Monthly Archives: March 2015

  • 0

College Advising with Megan, March 2015

To better serve our students, New Oasis has improved our college admissions advising with the help of our Academic Coordinator, Megan Aquilante. Megan has more than ten years of college advising experience.

Until recently, Megan served as a Guidance Counselor at Complete College Planning Solutions. She will provide her expertise to our students through monthly on-line presentations and meeting directly with our college admissions advisers.

Dear New Oasis students,

We are now halfway into the second semester and many seniors are aware of their admission status at colleges and universities. If you have received acceptance offers from more than one college and are undecided about where to attend, you must work on choosing which college is best for you. If you are not sure which college you prefer, you should evaluate your options and make a decision. Consider the following:

  • Visit or revisit campuses, research the school’s website or take a virtual tour
  • Evaluate your Goals and Priorities
  • Assess each college against your requirements
  • Create a Pros and Cons list for each college

Make an informed decision and notify your college of your attendance by May 1.

In addition to senior college planning, it continues to be important for juniors to become aware of items that should be completed each month for their college planning purposes. If you are a current 11th grade student, please make note of the College Planning Checklist for the month of April:

  • Prepare for the SAT I or SAT II Subject exams held on May 2, 2015 and register by April 6, 2015
  • Continue preparing for the April 18, 2015 ACT test if planning on taking it
  • If you are in AP courses, get ready for the AP exams next month to be held May 4-May 15, 2015
  • Continue researching colleges and developing your college list
  • Take a look at some college applications and consider all of the different pieces you will need to compile
  • Start to think about two teachers you would like to ask for letters of recommendation for college, preferably a teacher from junior year or your upcoming senior year
  • Consider asking for supplemental letters of recommendation. These would be from a person such as an employer, a coach or an adviser from a school club or an activity outside of school. Make sure this person has a good understanding of you and your strengths

In addition to the above checklists, to better serve its students, New Oasis is committed to communicating with and collecting admissions information from different colleges and universities. Our goal is to help students better understand admissions at colleges and universities. We hope you find our ongoing college admissions research useful, and are delighted to provide some highlights of these recent conversations. Should students seek additional information on these schools please contact the New Oasis Academic Team.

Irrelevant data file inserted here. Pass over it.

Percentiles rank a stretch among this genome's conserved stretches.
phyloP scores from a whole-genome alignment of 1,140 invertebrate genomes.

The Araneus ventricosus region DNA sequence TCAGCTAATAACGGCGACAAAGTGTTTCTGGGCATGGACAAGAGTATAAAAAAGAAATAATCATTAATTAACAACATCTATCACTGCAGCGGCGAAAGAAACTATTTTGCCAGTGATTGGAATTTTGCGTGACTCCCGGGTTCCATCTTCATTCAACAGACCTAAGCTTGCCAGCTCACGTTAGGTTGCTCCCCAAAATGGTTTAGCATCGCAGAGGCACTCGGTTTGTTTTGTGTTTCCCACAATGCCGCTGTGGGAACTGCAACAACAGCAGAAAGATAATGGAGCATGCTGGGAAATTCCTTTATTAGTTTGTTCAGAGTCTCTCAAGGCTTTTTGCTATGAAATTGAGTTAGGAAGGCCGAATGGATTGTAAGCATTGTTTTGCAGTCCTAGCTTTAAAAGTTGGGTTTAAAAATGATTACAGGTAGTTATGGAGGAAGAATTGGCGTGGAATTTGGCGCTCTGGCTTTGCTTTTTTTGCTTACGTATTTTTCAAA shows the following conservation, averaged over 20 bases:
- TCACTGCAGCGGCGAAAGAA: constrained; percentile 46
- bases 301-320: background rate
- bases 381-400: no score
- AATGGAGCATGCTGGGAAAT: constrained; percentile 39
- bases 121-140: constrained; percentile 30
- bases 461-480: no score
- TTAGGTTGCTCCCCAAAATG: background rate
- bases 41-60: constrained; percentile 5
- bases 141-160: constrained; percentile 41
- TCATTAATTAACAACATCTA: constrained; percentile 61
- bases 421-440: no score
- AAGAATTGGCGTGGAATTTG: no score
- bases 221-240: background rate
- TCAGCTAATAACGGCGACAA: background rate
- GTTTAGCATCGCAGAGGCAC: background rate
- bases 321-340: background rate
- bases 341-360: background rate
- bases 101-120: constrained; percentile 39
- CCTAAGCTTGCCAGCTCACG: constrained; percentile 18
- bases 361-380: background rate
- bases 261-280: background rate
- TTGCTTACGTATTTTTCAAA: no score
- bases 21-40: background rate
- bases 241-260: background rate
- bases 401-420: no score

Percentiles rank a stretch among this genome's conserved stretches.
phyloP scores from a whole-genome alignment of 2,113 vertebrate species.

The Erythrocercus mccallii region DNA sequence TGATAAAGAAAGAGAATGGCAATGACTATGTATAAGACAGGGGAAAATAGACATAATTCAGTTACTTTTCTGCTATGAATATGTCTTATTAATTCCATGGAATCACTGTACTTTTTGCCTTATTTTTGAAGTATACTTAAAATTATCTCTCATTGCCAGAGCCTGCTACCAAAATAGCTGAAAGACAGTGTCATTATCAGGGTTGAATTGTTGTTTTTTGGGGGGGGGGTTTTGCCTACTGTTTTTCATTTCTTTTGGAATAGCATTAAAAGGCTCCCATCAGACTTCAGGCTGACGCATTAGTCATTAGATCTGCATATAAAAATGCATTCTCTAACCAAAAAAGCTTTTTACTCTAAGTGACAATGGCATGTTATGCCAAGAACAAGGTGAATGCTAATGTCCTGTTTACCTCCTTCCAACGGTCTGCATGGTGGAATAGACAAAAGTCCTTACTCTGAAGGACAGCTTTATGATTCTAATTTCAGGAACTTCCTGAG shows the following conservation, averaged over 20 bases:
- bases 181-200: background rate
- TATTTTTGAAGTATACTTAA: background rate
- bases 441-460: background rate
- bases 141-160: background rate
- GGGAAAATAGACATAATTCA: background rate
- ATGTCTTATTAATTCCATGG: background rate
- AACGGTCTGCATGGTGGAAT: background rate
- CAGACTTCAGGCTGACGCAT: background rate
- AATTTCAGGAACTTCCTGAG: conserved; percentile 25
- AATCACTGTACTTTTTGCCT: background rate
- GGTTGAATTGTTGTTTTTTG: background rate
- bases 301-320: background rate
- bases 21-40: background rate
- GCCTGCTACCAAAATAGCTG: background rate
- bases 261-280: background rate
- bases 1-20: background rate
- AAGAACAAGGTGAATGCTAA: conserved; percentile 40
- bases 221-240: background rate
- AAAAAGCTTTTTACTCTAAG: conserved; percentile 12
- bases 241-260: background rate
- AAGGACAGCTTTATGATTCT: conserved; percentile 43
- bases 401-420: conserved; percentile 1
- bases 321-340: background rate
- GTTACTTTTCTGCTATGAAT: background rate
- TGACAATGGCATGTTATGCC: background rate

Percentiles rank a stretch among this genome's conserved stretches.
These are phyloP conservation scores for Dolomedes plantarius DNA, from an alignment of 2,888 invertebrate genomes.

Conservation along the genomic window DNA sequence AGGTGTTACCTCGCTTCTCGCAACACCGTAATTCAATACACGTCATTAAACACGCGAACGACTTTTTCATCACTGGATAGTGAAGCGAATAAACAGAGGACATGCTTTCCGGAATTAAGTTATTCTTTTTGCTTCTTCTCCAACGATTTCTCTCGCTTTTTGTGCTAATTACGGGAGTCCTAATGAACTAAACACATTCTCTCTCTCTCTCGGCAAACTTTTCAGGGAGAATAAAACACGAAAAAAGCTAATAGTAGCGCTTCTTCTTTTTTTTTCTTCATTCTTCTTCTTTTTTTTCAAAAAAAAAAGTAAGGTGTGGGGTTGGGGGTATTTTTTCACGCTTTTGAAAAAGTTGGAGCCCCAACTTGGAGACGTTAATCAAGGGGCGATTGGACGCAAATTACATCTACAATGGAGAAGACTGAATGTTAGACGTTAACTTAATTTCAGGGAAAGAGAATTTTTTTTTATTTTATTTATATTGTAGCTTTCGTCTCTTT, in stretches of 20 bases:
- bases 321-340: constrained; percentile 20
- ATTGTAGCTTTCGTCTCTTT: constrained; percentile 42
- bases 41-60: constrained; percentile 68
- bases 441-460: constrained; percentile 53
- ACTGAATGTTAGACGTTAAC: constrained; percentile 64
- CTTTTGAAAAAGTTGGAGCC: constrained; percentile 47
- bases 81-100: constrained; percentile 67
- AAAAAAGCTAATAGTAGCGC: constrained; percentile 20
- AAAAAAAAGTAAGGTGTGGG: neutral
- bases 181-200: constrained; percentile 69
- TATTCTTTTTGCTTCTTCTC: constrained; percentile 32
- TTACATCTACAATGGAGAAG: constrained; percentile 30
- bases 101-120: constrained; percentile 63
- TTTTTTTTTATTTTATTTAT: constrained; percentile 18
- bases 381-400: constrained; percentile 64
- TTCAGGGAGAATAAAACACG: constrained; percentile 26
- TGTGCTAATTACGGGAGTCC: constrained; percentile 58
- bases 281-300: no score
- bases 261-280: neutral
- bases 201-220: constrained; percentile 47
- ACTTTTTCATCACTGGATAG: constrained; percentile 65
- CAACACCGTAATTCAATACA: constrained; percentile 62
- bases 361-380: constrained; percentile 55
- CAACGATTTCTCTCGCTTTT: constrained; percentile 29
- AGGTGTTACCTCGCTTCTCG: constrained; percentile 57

University of Colorado, Denver
Information provided by Clay Harmon, International Recruitment and Admissions Coordinator (Asia Specialist)

  • Q: How do you review international applicants when evaluating domestic applicants? Are they reviewed by the same office or separate offices? Are international students held to the same standards as domestic students? A: There are two separate admissions office, one for domestic and one for international students (sub unit of International Affairs office, ESL, study abroad)
  • Q: How do you figure out a student’s GPA if they have both a transcript from China and one from their US high school? A: We evaluate the Chinese transcript in house and combine the GPA from both China and US school on a 4.0 GPA scale. We do not see a repeating a course taken in China at a US high school as problematic
  • Q: What is the most important part of an international student application? A: We are not over-saturated with Chinese students so we tend to be more flexible. Overall some things that can help an international student stand out are the following: Understanding what UC Denver is all about and why they want to attend there, interesting major that is chosen could help, look for individual interest, purpose and what they want to study, essay not required but UC Denver loves to receive optional essays to help the student stand out

Stony Brook University
Information provided by Stacey Acquaro of Undergraduate International Admissions